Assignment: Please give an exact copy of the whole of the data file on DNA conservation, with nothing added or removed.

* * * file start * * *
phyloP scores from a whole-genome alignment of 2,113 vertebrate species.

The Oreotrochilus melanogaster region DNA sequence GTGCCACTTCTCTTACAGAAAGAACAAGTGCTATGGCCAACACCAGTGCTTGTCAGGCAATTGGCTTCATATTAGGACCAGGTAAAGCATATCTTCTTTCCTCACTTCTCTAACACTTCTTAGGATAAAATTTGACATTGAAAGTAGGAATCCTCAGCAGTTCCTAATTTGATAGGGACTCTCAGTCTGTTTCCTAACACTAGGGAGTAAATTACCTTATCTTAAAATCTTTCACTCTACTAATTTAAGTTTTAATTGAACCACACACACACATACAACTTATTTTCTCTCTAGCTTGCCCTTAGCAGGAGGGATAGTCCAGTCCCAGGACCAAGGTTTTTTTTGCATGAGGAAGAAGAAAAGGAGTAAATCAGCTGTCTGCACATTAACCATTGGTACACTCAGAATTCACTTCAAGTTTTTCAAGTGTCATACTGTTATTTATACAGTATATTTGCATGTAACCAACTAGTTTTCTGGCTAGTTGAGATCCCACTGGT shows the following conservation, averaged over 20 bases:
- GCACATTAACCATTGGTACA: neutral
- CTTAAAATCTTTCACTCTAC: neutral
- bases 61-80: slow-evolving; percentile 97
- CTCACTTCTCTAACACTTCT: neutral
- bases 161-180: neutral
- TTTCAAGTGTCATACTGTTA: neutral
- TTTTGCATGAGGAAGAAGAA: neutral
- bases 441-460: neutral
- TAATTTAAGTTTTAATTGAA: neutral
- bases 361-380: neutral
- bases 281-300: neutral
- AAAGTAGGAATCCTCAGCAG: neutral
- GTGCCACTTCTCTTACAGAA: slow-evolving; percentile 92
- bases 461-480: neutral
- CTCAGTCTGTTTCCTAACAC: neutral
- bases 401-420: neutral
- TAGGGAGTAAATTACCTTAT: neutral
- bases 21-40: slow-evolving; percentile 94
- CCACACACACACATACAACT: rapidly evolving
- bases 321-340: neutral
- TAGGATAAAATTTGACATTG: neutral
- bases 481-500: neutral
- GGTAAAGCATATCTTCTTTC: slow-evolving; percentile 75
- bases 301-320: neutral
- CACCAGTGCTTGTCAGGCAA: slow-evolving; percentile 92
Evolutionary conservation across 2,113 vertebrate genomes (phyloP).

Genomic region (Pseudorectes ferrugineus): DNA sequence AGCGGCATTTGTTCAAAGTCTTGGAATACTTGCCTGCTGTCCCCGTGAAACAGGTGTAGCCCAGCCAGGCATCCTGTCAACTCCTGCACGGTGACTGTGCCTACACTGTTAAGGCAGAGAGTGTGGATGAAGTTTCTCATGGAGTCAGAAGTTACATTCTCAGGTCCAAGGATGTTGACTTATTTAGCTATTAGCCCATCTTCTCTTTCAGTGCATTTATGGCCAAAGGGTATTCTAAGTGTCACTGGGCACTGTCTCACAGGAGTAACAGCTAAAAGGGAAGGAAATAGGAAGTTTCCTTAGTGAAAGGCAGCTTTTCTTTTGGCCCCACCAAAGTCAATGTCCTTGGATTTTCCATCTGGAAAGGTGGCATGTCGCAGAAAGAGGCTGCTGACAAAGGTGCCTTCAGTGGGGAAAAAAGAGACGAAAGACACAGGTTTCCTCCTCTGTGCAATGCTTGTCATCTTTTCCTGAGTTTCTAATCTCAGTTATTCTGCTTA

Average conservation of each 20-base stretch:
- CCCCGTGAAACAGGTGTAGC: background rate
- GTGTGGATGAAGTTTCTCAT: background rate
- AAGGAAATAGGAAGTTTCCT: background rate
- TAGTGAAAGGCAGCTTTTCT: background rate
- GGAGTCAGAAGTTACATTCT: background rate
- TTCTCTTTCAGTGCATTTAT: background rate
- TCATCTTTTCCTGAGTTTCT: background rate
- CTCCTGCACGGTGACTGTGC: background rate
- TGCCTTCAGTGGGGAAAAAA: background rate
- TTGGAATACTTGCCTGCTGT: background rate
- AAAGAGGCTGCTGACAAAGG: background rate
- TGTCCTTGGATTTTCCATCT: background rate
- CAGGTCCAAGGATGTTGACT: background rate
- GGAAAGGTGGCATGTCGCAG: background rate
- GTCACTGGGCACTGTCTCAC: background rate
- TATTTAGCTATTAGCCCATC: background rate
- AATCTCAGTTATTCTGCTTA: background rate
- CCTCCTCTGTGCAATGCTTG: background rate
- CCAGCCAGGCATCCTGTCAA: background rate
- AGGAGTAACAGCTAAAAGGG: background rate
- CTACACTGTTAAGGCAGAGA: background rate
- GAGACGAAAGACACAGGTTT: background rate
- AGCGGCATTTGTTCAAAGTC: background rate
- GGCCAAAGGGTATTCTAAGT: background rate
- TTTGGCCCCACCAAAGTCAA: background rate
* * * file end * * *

phyloP scores from a whole-genome alignment of 2,113 vertebrate species.

The Oreotrochilus melanogaster region DNA sequence GTGCCACTTCTCTTACAGAAAGAACAAGTGCTATGGCCAACACCAGTGCTTGTCAGGCAATTGGCTTCATATTAGGACCAGGTAAAGCATATCTTCTTTCCTCACTTCTCTAACACTTCTTAGGATAAAATTTGACATTGAAAGTAGGAATCCTCAGCAGTTCCTAATTTGATAGGGACTCTCAGTCTGTTTCCTAACACTAGGGAGTAAATTACCTTATCTTAAAATCTTTCACTCTACTAATTTAAGTTTTAATTGAACCACACACACACATACAACTTATTTTCTCTCTAGCTTGCCCTTAGCAGGAGGGATAGTCCAGTCCCAGGACCAAGGTTTTTTTTGCATGAGGAAGAAGAAAAGGAGTAAATCAGCTGTCTGCACATTAACCATTGGTACACTCAGAATTCACTTCAAGTTTTTCAAGTGTCATACTGTTATTTATACAGTATATTTGCATGTAACCAACTAGTTTTCTGGCTAGTTGAGATCCCACTGGT shows the following conservation, averaged over 20 bases:
- GCACATTAACCATTGGTACA: neutral
- CTTAAAATCTTTCACTCTAC: neutral
- bases 61-80: slow-evolving; percentile 97
- CTCACTTCTCTAACACTTCT: neutral
- bases 161-180: neutral
- TTTCAAGTGTCATACTGTTA: neutral
- TTTTGCATGAGGAAGAAGAA: neutral
- bases 441-460: neutral
- TAATTTAAGTTTTAATTGAA: neutral
- bases 361-380: neutral
- bases 281-300: neutral
- AAAGTAGGAATCCTCAGCAG: neutral
- GTGCCACTTCTCTTACAGAA: slow-evolving; percentile 92
- bases 461-480: neutral
- CTCAGTCTGTTTCCTAACAC: neutral
- bases 401-420: neutral
- TAGGGAGTAAATTACCTTAT: neutral
- bases 21-40: slow-evolving; percentile 94
- CCACACACACACATACAACT: rapidly evolving
- bases 321-340: neutral
- TAGGATAAAATTTGACATTG: neutral
- bases 481-500: neutral
- GGTAAAGCATATCTTCTTTC: slow-evolving; percentile 75
- bases 301-320: neutral
- CACCAGTGCTTGTCAGGCAA: slow-evolving; percentile 92
Evolutionary conservation across 2,113 vertebrate genomes (phyloP).

Genomic region (Pseudorectes ferrugineus): DNA sequence AGCGGCATTTGTTCAAAGTCTTGGAATACTTGCCTGCTGTCCCCGTGAAACAGGTGTAGCCCAGCCAGGCATCCTGTCAACTCCTGCACGGTGACTGTGCCTACACTGTTAAGGCAGAGAGTGTGGATGAAGTTTCTCATGGAGTCAGAAGTTACATTCTCAGGTCCAAGGATGTTGACTTATTTAGCTATTAGCCCATCTTCTCTTTCAGTGCATTTATGGCCAAAGGGTATTCTAAGTGTCACTGGGCACTGTCTCACAGGAGTAACAGCTAAAAGGGAAGGAAATAGGAAGTTTCCTTAGTGAAAGGCAGCTTTTCTTTTGGCCCCACCAAAGTCAATGTCCTTGGATTTTCCATCTGGAAAGGTGGCATGTCGCAGAAAGAGGCTGCTGACAAAGGTGCCTTCAGTGGGGAAAAAAGAGACGAAAGACACAGGTTTCCTCCTCTGTGCAATGCTTGTCATCTTTTCCTGAGTTTCTAATCTCAGTTATTCTGCTTA

Average conservation of each 20-base stretch:
- CCCCGTGAAACAGGTGTAGC: background rate
- GTGTGGATGAAGTTTCTCAT: background rate
- AAGGAAATAGGAAGTTTCCT: background rate
- TAGTGAAAGGCAGCTTTTCT: background rate
- GGAGTCAGAAGTTACATTCT: background rate
- TTCTCTTTCAGTGCATTTAT: background rate
- TCATCTTTTCCTGAGTTTCT: background rate
- CTCCTGCACGGTGACTGTGC: background rate
- TGCCTTCAGTGGGGAAAAAA: background rate
- TTGGAATACTTGCCTGCTGT: background rate
- AAAGAGGCTGCTGACAAAGG: background rate
- TGTCCTTGGATTTTCCATCT: background rate
- CAGGTCCAAGGATGTTGACT: background rate
- GGAAAGGTGGCATGTCGCAG: background rate
- GTCACTGGGCACTGTCTCAC: background rate
- TATTTAGCTATTAGCCCATC: background rate
- AATCTCAGTTATTCTGCTTA: background rate
- CCTCCTCTGTGCAATGCTTG: background rate
- CCAGCCAGGCATCCTGTCAA: background rate
- AGGAGTAACAGCTAAAAGGG: background rate
- CTACACTGTTAAGGCAGAGA: background rate
- GAGACGAAAGACACAGGTTT: background rate
- AGCGGCATTTGTTCAAAGTC: background rate
- GGCCAAAGGGTATTCTAAGT: background rate
- TTTGGCCCCACCAAAGTCAA: background rate